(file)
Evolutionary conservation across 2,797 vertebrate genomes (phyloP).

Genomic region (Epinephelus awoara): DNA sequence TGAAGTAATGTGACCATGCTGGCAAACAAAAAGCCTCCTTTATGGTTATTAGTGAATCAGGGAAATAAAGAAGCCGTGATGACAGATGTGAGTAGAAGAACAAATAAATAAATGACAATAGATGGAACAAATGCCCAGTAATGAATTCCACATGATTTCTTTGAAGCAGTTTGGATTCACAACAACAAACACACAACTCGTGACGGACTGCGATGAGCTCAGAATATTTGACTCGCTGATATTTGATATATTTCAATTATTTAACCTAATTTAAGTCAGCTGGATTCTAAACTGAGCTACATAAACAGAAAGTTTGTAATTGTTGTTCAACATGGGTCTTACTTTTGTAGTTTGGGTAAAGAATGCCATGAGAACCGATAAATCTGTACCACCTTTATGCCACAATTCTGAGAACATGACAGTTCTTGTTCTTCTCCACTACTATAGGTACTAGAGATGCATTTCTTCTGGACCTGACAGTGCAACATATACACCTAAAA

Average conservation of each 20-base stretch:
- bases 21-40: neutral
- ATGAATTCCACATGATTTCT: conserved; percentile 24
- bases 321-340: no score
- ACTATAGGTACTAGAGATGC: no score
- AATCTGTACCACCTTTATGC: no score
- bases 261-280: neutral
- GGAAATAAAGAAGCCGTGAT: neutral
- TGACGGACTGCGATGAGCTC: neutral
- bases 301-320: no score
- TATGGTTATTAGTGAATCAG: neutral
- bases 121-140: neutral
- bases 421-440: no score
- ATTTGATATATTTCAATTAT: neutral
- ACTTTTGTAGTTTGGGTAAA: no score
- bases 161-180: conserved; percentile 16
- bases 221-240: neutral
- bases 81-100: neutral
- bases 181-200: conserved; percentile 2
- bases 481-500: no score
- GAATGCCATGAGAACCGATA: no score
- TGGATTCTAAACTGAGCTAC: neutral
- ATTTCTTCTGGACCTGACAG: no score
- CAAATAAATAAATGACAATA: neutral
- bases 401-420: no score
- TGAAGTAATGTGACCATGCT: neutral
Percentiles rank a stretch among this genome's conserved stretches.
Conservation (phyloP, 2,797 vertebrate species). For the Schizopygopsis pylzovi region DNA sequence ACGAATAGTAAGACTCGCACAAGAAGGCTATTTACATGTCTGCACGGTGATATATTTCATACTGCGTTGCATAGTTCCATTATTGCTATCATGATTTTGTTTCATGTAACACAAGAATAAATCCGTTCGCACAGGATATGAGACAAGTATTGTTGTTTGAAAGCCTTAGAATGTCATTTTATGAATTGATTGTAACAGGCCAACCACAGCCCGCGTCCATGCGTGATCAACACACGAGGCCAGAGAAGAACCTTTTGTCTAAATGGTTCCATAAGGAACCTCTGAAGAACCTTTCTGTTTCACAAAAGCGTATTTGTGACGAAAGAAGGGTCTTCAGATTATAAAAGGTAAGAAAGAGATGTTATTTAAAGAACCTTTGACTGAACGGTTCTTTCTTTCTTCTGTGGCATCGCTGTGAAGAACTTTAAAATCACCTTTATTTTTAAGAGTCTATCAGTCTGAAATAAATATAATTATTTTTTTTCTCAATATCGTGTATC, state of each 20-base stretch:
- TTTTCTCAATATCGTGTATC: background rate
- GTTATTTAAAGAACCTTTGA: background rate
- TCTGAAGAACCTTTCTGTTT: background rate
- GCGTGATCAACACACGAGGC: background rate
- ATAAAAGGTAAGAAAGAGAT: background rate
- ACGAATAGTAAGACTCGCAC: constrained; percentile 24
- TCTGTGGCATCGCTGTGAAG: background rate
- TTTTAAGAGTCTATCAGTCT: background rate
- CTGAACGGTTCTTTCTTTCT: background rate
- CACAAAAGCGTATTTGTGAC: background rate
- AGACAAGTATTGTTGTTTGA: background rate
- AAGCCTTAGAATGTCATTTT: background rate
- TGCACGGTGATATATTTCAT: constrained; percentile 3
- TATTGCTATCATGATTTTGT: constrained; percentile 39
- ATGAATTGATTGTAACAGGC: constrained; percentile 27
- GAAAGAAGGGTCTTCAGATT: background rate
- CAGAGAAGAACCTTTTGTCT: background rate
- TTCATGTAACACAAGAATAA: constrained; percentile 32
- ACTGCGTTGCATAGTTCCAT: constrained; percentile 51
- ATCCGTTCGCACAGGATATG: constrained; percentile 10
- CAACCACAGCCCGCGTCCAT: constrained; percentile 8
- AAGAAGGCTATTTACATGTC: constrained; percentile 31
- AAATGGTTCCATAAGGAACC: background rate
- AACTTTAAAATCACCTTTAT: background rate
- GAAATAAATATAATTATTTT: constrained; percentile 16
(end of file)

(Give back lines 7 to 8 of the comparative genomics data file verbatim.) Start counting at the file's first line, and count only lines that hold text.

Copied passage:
- ACTATAGGTACTAGAGATGC: no score
- AATCTGTACCACCTTTATGC: no score